Glenn also mentioned that this is one of the more desirable high-end VW collectibles, because it’s existence is coveted by the Porsche aficionados as well, and it’s fragile bakelite composition in conjunction with it’s “extreme heat” producing purpose, to find a complete functional example, is near-impossible.

When probed about the price he paid, he declined to answer, and when the piece was researched online via google search, not a smidgen on the millions of VW digital archives appeared.

The 1954 Sunroof Beetle that he currently cruises was built from the pan up, 100% restored. It was painted Strato Silver, an original 1954 color. The vehicle has matching numbers and was built to win concours competitions, meaning every addition all the way to the bolts, are original.


Here is a sample video that Mike Madriaga produced / directed for Mike Sommers @ Hot VWs magazine. The video was never published. This is strictly a sample of what Prototype TV is capable of producing in conjunction with a written editorial and photography set, for the new era of digital magazines.


The front fascia sports a Bosch badge bar which mounts a fog and driving light, and the headlights have small halos embedded within the glass. The side mirrors are made by a Swedish company called Albert which Glenn removes when parked, because of the fear that someone might bump into them by accident.

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He also installed side windows from the 1953-1955 VW, which pop out to keep the interior confides cool during the California, Santa Ana heat-storms.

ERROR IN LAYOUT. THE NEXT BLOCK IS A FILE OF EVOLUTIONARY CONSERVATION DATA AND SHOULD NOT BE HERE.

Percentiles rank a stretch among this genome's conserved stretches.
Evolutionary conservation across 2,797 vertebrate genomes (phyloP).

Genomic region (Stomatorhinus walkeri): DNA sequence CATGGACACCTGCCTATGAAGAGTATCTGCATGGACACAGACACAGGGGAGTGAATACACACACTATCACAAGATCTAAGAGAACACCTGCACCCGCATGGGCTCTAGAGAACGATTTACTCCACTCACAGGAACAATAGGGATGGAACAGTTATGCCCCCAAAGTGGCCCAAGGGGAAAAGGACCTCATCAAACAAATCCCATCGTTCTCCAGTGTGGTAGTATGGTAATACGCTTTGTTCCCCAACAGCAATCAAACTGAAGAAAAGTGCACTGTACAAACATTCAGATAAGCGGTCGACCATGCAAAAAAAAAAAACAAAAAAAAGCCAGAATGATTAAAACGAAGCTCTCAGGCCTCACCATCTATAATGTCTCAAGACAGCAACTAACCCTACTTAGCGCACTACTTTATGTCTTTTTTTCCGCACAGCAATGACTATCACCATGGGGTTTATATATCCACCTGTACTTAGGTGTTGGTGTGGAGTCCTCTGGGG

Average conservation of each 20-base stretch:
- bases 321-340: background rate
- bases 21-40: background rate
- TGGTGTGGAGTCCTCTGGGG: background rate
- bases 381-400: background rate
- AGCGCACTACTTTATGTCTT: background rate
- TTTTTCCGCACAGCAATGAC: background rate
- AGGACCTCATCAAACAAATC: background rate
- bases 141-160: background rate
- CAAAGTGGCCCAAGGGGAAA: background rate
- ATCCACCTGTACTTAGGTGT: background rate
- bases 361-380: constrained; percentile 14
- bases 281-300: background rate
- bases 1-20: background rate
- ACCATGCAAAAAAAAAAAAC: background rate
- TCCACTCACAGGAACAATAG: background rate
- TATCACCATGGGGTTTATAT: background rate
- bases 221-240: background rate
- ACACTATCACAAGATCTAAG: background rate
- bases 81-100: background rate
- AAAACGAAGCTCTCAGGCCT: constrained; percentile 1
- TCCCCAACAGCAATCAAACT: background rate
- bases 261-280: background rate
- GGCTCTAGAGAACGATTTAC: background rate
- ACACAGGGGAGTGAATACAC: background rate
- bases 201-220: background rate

Of Glenn’s vast choices of maneuverability, he opted for the Petri Steering with full circle horn ring. His clean interior housed a few more surprises including a Sperrwolf shift lock, a Motorola “Big M” radio, and a Dehne ashtray light.

“The car runs at factory stock height with Boge shocks,” he boldly mentioned as he provided a test drive for the HOT VW online video spectators, to further alleviate any doubt that his cars were built to drive, “….. and the rims are 15″ Smoothies are wrapped with 3″ whitewalls.”

The oval was appraised at $35,000 2 years ago, not taking into the consideration the value increase of the scare vintage period-correct, aftermarket parts that Glenn installed.

The dollar amount of Glenn’s collection takes a backseat to his true inspiration. ‘The Hunt’ for scarce parts is what drives Glenn to do this extreme collecting, with ‘The Build’ being a close second.

“I don’t want your money,” responded Glenn to the notion of selling his complete run of HOT VWs Magazines (starting from 1968 to 2015), “I have that …… but show me a part that I really want, and we can talk trades.”i_IMG_2702